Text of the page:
Structured RNAs and RNA complexes underlie biological processes ranging from control of gene expression to protein translation. Approximately 50% of nucleotides within known structured RNAs are folded into Watson-Crick (WC) base pairs, and sequence changes that preserve these pairs are typically assumed to preserve higher-order RNA structure and binding of macromolecule partners. Here, we report that indirect effects of the helix sequence on RNA tertiary stability are, in fact, significant but are nevertheless predictable from a simple computational model called RNAMake-∆∆G. When tested through the RNA on a massively parallel array (RNA-MaP) experimental platform, blind predictions for >1500 variants of the tectoRNA heterodimer model system achieve high accuracy (rmsd 0.34 and 0.77 kcal/mol for sequence and length changes, respectively). Detailed comparison of predictions to experiments support a microscopic picture of how helix sequence changes subtly modulate conformational fluctuations at each base-pair step, which accumulate to impact RNA tertiary structure stability. Our study reveals a previously overlooked phenomenon in RNA structure formation and provides a framework of computation and experiment for understanding helix conformational preferences and their impact across biological RNA and RNA-protein assemblies.

    View details for DOI 10.1073/pnas.1901530116

    View details for PubMedID 31375637

  • Ribosome-induced RNA conformational changes in a viral 3 '-UTR sense and regulate translation levels NATURE COMMUNICATIONS Hartwick, E. W., Costantino, D. A., MacFadden, A., Nix, J. C., Tian, S., Das, R., Kieft, J. S. 2018; 9
  • De novo computational RNA modeling into cryo-EM maps of large ribonucleoprotein complexes. Nature methods Kappel, K., Liu, S., Larsen, K. P., Skiniotis, G., Puglisi, E. V., Puglisi, J. D., Zhou, Z. H., Zhao, R., Das, R. 2018


    Increasingly, cryo-electron microscopy (cryo-EM) is used to determine the structures of RNA-protein assemblies, but nearly all maps determined with this method have biologically important regions where the local resolution does not permit RNA coordinate tracing. To address these omissions, we present de novo ribonucleoprotein modeling in real space through assembly of fragments together with experimental density in Rosetta (DRRAFTER). We show that DRRAFTER recovers near-native models for a diverse benchmark set of RNA-protein complexes including the spliceosome, mitochondrial ribosome, and CRISPR-Cas9-sgRNA complexes; rigorous blind tests include yeast U1 snRNP and spliceosomal P complex maps. Additionally, to aid in model interpretation, we present a method for reliable in situ estimation of DRRAFTER model accuracy. Finally, we apply DRRAFTER to recently determined maps of telomerase, the HIV-1 reverse transcriptase initiation complex, and the packaged MS2 genome, demonstrating the acceleration of accurate model building in challenging cases.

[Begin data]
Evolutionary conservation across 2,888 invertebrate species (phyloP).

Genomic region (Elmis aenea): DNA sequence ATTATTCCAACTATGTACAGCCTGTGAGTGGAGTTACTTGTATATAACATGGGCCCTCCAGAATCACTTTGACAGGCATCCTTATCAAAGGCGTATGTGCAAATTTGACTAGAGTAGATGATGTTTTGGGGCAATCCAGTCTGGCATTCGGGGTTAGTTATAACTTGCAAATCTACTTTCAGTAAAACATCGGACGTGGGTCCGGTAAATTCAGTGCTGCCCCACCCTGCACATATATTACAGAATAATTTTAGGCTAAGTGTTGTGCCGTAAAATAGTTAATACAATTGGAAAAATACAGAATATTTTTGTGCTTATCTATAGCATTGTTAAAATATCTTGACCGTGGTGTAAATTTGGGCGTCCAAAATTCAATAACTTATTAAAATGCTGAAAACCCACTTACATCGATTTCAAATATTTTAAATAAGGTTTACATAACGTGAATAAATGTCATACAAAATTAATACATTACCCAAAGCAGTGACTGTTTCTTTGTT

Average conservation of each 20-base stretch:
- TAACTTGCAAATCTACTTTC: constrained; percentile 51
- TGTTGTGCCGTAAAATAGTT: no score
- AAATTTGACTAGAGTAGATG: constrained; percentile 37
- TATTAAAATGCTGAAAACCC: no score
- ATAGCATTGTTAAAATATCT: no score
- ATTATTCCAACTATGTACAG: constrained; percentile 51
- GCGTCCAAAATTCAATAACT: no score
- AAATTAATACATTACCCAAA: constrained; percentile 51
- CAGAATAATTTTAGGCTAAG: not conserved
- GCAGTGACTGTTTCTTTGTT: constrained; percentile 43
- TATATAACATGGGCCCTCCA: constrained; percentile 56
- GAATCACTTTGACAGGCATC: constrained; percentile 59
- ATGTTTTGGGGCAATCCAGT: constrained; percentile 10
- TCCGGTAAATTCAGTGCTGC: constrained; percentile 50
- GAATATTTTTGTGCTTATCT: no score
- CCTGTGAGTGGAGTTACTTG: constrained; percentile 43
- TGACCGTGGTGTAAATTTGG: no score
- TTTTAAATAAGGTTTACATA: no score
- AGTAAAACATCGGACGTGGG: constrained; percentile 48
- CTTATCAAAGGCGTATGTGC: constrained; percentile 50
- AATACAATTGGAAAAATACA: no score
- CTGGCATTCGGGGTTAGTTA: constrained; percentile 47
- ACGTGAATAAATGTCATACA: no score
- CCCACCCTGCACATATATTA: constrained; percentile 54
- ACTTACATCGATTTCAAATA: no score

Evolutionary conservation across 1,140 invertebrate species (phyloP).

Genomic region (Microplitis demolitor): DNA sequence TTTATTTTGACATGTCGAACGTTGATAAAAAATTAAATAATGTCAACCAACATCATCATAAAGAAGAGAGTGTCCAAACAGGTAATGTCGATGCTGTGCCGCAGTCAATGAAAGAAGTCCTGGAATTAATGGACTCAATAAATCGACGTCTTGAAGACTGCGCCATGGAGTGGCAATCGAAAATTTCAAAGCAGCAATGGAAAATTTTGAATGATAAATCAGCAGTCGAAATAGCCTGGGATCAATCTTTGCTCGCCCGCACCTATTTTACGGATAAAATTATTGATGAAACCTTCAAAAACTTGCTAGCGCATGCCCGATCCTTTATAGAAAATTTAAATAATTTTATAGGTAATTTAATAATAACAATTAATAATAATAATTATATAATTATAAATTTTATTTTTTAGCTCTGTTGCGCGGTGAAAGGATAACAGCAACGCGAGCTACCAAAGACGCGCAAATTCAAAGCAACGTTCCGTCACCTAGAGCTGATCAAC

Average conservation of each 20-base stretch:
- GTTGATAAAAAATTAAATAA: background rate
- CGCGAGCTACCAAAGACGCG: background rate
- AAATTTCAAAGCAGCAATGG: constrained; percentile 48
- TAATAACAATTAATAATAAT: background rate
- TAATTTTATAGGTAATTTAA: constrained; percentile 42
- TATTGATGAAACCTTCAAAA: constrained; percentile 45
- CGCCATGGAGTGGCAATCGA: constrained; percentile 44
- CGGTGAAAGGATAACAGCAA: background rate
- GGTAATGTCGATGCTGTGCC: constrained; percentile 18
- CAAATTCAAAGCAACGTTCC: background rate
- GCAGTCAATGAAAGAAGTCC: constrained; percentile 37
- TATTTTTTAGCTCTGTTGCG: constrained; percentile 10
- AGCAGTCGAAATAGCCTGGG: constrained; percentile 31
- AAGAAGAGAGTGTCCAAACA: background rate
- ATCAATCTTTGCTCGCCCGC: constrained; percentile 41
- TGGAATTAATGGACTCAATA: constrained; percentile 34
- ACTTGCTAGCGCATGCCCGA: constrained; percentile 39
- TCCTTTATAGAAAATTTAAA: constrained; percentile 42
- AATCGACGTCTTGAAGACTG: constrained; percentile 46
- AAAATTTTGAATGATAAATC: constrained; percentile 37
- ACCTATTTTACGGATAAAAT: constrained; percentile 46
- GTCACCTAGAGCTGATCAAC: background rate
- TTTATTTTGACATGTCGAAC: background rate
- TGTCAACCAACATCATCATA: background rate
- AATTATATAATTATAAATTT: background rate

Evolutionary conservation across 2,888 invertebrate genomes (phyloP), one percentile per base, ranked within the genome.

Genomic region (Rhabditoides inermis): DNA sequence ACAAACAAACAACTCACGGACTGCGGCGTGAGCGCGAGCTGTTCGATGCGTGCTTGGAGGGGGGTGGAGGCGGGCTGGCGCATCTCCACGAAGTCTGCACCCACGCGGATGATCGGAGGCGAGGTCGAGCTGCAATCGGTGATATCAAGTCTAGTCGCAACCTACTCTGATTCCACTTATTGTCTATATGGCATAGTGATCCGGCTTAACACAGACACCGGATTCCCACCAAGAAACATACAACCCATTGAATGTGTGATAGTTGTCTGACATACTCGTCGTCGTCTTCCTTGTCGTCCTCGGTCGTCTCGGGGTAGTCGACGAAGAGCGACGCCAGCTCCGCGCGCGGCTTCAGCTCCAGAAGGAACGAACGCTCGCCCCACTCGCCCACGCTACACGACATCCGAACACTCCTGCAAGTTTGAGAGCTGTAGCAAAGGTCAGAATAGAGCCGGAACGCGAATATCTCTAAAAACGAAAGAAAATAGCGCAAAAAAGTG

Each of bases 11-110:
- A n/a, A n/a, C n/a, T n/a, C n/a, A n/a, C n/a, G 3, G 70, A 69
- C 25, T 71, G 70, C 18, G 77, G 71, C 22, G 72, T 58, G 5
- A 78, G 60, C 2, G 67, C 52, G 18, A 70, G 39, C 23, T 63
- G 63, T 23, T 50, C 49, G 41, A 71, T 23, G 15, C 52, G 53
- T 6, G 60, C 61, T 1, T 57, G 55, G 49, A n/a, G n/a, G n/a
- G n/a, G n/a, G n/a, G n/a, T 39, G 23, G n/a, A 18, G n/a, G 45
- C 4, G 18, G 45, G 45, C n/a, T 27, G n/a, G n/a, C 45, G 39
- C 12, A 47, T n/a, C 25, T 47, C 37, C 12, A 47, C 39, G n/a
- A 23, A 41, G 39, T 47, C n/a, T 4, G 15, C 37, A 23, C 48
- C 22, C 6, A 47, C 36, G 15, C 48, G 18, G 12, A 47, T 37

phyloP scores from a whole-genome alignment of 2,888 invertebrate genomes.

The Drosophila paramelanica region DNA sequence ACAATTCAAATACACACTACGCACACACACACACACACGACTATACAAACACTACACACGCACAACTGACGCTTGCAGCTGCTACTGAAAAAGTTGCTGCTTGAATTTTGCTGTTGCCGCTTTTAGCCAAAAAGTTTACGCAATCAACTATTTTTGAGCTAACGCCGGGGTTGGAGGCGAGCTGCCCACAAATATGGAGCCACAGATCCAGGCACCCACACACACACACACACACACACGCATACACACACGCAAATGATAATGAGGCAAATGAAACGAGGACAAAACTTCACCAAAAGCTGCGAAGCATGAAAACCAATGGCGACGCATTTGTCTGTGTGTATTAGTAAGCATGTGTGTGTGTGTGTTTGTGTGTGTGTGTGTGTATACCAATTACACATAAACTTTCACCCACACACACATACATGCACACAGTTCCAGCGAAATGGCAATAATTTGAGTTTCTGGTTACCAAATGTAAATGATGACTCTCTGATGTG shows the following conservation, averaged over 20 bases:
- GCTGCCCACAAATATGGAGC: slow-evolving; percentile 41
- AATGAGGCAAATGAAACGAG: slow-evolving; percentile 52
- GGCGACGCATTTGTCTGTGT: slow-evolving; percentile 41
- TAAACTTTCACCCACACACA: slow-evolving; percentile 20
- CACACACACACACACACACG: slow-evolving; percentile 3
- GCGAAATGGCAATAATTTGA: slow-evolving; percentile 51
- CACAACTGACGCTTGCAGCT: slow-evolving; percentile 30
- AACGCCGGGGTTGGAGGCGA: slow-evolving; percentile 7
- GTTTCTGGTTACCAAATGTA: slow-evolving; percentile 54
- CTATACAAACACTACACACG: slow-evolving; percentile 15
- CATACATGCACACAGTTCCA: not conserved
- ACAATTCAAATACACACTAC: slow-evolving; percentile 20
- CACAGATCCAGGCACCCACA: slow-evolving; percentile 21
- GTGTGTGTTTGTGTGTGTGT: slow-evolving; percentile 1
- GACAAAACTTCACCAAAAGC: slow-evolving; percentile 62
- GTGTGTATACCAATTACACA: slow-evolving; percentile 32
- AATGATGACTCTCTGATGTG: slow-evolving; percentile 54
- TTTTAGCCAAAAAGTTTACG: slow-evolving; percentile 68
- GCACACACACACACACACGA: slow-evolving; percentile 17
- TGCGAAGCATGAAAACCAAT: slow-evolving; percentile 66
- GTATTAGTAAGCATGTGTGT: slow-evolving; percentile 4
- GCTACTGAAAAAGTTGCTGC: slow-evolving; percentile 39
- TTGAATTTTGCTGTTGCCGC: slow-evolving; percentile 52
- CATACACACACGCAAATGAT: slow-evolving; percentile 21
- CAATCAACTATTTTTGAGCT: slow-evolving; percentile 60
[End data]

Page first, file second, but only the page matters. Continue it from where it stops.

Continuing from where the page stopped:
View details for PubMedID 30377372

  • Sampling Native-like Structures of RNA-Protein Complexes through Rosetta Folding and Docking. Structure (London, England : 1993) Kappel, K., Das, R. 2018


    RNA-protein complexes underlie numerous cellular processes including translation, splicing, and posttranscriptional regulation of gene expression. The structures of these complexes are crucial to their functions but often elude high-resolution structure determination. Computational methods are needed that can integrate low-resolution data for RNA-protein complexes while modeling de novo the large conformational changes of RNA components upon complex formation. To address this challenge, we describe RNP-denovo, a Rosetta method to simultaneously fold-and-dock RNA to a protein surface. On a benchmark set of diverse RNA-protein complexes not solvable with prior strategies, RNP-denovo consistently sampled native-like structures with better than nucleotide resolution. We revisited three past blind modeling challenges involving the spliceosome, telomerase, and a methyltransferase-ribosomal RNA complex in which previous methods gave poor results. When coupled with the same sparse FRET, crosslinking, and functional data used previously, RNP-denovo gave models with significantly improved accuracy. These results open a route to modeling global folds of RNA-protein complexes from low-resolution data.